In this article, we will use an example to show how longitudinal orthodontic data can be analyzed using multilevel modeling (also known as hierarchical linear modeling or random effects modeling) and illustrate how multilevel modeling outperforms the aforementioned methods. Multilevel modeling was first developed to analyze clustered data in which observations were not independent, such as patients treated by the same clinician or by clinicians working at the same hospital. Repeated measurements can be viewed as clustered data with multiple observations of the same variable made on the same subject, such as repeated cephalometric measurements of the same patient. Most commercial and free statistical software packages have now provided routines for multilevel modeling; in this article, all our analyses were undertaken using the library *nlme* for the free statistical software R (version 2.15.3; R Core Team, 2013, Vienna, Austria).

Data of 42 children (17 girls, 25 boys) for whom serial cephalometric tracings were made between the ages of 3 and 4 years and up to age 20 years were obtained from the Michigan Study at the American Association of Orthodontists Foundation Craniofacial Growth Legacy Collection ( www.aaoflegacycollection.org/aaof_home.html . Accessed on September 12, 2012). In total, there were 430 tracings of lateral cephalometric radiographs, and the number of repeated measurements for each child ranged from 7 to 14. In this article, the outcome of our multilevel modeling was the growth in total face height. There were 423 observations of total face height, with 7 missing values in 6 children.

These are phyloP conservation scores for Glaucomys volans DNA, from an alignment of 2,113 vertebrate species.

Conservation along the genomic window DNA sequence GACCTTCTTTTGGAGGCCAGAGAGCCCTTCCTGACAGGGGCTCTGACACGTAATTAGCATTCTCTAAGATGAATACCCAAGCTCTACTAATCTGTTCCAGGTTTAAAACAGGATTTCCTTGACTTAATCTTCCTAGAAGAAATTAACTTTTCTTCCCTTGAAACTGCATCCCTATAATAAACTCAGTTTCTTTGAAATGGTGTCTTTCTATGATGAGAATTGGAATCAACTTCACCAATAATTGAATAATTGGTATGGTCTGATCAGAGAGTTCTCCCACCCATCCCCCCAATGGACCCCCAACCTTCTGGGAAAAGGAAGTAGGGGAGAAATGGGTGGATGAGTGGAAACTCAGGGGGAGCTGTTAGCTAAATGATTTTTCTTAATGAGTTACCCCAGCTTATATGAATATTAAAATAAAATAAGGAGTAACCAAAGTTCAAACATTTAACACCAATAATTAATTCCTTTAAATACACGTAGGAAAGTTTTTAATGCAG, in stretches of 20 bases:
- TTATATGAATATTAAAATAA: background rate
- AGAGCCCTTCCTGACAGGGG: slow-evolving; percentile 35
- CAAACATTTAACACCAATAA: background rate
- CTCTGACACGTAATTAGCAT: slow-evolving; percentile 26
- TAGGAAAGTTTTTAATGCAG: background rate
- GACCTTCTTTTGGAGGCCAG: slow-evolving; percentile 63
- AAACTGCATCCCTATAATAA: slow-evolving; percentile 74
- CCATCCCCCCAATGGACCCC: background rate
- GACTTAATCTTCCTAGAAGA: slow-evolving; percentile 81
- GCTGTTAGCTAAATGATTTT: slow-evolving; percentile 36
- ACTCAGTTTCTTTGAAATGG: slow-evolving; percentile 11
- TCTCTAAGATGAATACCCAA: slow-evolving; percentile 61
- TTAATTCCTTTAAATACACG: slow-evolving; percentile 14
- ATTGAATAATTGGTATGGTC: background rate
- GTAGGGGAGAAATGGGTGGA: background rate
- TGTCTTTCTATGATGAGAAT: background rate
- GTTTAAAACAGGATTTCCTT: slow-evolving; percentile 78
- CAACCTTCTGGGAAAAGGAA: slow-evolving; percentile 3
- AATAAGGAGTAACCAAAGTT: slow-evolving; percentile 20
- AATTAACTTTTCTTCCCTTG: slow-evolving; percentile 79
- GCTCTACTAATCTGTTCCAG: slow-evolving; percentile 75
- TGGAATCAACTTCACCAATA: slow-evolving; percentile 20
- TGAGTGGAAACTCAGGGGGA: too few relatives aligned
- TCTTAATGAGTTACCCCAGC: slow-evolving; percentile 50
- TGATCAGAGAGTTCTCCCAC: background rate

## Statistical analysis

We first plotted the observed total face height for each of the 42 children to examine the growth patterns. Figure 1 shows the 42 growth curves for total face height in 1 panel, whereas Figure 2 shows the growth curves separately. It became clear that cephalometric tracings for total face height contain substantial measurement errors because the observed values did not consistently increase over time. Therefore, a smooth growth curve would be more appropriate because it not only accommodates measurement errors, but also models how the total face height changes over time. After careful inspection of Figures 1 and 2 , we removed 1 observation made at age 4 for a girl because it was much larger than the next one at age 5, leaving 422 observations of total face height for further analysis.